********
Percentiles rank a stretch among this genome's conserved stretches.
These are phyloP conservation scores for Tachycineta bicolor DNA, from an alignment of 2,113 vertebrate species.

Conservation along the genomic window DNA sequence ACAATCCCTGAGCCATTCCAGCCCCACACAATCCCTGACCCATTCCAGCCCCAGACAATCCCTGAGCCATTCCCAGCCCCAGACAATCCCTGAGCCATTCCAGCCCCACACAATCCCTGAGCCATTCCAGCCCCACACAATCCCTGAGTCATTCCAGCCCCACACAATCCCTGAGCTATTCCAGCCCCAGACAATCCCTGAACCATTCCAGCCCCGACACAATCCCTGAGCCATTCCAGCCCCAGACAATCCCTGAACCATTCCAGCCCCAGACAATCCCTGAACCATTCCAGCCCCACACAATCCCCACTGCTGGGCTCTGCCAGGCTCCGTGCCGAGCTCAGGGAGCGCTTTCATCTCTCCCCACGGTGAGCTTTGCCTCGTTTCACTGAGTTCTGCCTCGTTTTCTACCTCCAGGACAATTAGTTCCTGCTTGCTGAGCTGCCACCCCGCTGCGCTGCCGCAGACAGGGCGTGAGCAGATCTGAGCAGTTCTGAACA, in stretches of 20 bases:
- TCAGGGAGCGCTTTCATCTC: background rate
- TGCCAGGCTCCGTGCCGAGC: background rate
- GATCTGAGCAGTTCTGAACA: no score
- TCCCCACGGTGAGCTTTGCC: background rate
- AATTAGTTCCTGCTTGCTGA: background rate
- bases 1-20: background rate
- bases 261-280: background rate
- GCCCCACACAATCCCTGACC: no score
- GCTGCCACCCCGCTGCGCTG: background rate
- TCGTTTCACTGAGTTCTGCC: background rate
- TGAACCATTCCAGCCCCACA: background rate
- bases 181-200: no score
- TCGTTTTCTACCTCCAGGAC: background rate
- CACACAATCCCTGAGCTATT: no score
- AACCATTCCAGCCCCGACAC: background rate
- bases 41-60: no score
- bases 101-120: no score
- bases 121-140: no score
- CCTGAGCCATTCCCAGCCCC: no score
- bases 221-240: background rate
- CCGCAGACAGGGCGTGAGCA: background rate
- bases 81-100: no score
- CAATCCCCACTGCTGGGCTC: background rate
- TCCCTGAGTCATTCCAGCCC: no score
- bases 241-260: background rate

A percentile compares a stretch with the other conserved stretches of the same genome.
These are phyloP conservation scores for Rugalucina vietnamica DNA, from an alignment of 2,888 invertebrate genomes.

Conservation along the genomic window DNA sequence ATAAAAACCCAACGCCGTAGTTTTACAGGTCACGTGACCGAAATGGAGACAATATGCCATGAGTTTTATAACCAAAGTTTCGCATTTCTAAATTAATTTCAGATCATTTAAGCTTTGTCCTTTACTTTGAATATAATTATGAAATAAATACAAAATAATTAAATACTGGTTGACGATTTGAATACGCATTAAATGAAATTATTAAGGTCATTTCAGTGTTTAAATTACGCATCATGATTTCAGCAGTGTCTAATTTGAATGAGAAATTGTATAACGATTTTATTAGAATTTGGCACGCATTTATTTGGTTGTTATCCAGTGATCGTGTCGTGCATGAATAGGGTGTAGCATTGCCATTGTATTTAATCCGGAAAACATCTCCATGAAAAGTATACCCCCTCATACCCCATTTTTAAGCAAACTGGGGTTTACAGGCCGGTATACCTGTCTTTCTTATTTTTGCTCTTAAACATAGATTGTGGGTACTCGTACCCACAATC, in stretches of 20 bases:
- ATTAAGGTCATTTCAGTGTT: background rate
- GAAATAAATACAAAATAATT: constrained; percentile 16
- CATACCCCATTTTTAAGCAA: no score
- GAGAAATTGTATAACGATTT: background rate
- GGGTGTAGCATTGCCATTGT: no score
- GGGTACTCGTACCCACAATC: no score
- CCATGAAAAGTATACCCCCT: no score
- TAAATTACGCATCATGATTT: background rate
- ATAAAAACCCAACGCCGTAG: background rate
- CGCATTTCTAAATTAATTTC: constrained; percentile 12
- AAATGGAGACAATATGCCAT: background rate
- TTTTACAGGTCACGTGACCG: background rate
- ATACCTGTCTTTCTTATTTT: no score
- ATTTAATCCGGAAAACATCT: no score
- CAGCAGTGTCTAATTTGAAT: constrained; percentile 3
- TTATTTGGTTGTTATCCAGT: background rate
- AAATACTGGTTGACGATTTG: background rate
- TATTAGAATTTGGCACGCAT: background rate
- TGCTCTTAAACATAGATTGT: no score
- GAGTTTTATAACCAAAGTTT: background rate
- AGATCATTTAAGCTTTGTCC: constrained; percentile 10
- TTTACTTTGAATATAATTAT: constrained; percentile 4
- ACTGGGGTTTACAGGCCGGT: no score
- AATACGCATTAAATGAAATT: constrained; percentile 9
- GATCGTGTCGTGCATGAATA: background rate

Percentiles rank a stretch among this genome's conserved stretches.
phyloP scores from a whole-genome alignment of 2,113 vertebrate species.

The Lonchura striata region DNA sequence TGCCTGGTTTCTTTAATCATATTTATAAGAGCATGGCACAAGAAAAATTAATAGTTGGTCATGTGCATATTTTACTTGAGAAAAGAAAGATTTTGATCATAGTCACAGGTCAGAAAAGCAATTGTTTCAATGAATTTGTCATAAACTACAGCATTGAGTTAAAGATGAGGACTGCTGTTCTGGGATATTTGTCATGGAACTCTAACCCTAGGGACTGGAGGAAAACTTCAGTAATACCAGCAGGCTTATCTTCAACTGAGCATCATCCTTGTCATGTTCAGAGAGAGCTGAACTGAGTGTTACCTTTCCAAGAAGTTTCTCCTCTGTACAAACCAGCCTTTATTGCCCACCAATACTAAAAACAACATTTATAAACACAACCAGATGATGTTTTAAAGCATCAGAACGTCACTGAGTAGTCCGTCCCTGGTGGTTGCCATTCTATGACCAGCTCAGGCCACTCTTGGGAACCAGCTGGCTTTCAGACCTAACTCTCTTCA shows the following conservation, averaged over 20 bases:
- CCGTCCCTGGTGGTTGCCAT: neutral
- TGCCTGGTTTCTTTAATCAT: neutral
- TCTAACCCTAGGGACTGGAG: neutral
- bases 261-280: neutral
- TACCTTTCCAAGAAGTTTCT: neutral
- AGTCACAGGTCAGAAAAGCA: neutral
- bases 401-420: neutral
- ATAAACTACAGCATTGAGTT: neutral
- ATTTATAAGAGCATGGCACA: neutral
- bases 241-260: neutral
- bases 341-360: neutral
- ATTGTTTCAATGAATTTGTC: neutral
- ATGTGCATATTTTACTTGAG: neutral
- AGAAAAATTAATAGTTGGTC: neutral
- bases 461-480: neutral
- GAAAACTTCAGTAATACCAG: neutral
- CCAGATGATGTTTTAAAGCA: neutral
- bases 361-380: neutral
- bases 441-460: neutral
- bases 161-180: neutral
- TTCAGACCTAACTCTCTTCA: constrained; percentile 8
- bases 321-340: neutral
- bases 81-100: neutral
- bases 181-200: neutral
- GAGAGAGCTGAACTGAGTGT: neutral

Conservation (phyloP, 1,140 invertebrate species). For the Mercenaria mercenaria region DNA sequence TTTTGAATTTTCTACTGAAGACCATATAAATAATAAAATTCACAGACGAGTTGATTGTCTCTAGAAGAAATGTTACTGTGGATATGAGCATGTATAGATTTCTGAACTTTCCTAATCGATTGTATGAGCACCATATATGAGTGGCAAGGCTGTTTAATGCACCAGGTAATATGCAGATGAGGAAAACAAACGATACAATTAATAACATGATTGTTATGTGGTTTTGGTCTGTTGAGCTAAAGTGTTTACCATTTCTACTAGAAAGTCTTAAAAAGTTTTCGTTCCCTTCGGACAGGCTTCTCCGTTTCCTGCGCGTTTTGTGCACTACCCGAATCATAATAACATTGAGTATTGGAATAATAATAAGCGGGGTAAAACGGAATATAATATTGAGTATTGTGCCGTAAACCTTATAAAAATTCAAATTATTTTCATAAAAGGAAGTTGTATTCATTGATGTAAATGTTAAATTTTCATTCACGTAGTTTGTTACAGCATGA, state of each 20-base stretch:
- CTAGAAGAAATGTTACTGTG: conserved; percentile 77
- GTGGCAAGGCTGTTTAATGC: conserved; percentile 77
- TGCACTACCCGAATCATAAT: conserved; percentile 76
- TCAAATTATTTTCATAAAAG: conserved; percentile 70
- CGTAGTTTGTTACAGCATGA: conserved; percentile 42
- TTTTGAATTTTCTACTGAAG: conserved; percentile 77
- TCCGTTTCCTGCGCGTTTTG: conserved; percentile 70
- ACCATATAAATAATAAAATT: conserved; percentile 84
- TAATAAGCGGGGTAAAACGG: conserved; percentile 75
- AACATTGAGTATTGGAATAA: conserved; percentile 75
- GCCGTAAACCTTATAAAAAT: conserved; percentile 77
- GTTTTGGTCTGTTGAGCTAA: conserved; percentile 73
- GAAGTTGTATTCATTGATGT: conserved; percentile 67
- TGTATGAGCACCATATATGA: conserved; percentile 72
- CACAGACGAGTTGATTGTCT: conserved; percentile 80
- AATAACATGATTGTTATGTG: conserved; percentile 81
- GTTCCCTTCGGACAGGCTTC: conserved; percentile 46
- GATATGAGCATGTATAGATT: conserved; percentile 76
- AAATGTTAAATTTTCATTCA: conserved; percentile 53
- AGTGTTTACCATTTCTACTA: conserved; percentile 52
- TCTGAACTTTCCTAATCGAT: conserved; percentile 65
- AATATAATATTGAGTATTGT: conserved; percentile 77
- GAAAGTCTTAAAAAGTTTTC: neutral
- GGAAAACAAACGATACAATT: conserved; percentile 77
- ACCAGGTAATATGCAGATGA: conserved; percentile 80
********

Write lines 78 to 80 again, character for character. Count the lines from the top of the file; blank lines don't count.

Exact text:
- bases 441-460: neutral
- bases 161-180: neutral
- TTCAGACCTAACTCTCTTCA: constrained; percentile 8